Tension between Emerson and the instructor reached a breaking point shortly after the meeting in which Emerson clarified her findings. She no longer thought attempting to work out their differences was possible. After she began to feel threatened by the other instructor, who allegedly became emotionally shaken, she spoke with school officials about what the appropriate course of action was to resolve the conflict between the two.

“Actually, my conflict isn’t really with [the instructor], it is with the college for dismissing my concerns, which created a situation that never had to happen. They seem to be satisfied with a culture of bullying, harassment, and hostility that many on campus are experiencing. And the strategy for dealing with this culture seems to be to blame and punish the victims.”

The Commuter spoke to the other instructor in question about this story; the instructor declined to comment.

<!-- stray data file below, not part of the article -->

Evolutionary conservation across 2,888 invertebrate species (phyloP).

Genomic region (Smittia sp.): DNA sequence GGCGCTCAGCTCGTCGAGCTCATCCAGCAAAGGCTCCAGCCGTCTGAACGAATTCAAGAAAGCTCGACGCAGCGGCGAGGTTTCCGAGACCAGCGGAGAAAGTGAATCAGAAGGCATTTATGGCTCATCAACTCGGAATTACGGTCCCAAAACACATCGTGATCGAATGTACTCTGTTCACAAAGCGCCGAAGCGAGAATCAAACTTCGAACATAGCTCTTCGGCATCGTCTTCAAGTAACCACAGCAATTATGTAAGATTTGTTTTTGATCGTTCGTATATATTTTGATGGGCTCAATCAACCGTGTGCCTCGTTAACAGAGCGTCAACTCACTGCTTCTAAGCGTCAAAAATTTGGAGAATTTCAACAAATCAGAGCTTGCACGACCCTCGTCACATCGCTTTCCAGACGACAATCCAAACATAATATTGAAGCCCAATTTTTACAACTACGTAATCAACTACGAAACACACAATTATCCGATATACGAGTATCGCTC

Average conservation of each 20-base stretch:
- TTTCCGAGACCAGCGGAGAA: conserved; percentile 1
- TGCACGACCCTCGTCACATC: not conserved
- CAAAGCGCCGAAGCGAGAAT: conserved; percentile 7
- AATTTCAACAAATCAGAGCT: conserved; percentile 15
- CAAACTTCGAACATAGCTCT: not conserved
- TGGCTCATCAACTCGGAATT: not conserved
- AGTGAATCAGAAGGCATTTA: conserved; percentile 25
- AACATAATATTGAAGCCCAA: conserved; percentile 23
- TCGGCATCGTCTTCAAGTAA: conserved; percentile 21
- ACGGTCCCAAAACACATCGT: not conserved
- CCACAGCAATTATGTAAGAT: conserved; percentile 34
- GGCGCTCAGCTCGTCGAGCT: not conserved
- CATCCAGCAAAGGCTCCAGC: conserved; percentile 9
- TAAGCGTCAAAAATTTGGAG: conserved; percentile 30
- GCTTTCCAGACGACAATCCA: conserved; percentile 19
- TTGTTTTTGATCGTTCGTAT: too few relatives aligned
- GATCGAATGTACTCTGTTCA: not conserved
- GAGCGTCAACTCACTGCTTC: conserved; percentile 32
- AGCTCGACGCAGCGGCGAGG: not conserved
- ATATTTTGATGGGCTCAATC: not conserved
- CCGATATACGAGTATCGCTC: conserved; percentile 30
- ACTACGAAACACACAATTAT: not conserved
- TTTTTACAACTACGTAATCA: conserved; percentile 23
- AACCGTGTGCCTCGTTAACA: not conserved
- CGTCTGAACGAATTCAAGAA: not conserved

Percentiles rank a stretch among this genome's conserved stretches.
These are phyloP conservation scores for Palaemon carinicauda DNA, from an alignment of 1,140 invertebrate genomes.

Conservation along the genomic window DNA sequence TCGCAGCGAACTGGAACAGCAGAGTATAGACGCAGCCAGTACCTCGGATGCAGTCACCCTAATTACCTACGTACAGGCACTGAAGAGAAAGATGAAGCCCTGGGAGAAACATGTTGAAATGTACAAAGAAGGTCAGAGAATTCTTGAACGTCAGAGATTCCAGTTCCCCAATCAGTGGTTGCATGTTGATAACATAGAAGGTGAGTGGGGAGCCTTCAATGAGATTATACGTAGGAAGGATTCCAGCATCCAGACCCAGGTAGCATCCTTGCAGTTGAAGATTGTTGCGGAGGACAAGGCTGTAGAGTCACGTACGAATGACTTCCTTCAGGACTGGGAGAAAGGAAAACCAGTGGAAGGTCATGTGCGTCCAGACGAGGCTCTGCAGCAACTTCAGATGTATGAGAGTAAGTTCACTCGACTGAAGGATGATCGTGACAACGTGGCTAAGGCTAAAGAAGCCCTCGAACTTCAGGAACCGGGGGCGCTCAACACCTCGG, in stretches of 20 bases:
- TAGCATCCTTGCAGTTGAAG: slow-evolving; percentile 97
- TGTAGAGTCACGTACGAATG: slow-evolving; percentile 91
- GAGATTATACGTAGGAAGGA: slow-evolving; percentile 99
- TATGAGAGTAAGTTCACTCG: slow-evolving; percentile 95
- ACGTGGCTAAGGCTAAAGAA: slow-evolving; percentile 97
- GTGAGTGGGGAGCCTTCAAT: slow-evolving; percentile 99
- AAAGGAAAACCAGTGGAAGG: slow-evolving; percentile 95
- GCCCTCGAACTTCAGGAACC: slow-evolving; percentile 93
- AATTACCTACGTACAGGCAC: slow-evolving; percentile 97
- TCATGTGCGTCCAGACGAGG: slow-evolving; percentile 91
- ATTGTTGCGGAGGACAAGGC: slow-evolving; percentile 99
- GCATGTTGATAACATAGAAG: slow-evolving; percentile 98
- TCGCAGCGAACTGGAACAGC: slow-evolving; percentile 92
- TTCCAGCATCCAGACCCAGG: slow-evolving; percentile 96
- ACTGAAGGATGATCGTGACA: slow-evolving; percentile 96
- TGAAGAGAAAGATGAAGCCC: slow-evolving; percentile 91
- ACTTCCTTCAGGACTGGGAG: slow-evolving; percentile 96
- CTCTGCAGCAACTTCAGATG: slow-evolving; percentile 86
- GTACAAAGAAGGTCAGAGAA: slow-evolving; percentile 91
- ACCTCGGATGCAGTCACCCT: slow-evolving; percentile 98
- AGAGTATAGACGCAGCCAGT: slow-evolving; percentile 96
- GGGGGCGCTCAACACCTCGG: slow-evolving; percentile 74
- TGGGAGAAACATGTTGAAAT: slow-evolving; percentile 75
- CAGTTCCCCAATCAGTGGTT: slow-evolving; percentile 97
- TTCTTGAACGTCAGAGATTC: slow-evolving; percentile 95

Human Resources was unable to comment on this situation directly, but HR Director Scott Rolen clarified what strategies the school uses in dealing with such circumstances. Unlike conflict between two students, where there are clear systems in place when it comes to conduct at LBCC, instructors who find themselves in a similar situation are generally encouraged to handle the disagreement amongst themselves. In the event the two are unable to reach a resolution, the next step is to involve a manager or speak with the college’s Human Resources department.

Rolen referred to Administrative Rule 1015-01: “Complaints about conduct related issues issues [sic] other than alleged discrimination or harassment may be submitted in accordance with the applicable board policy, administrative rule, collective bargaining agreement procedure […]”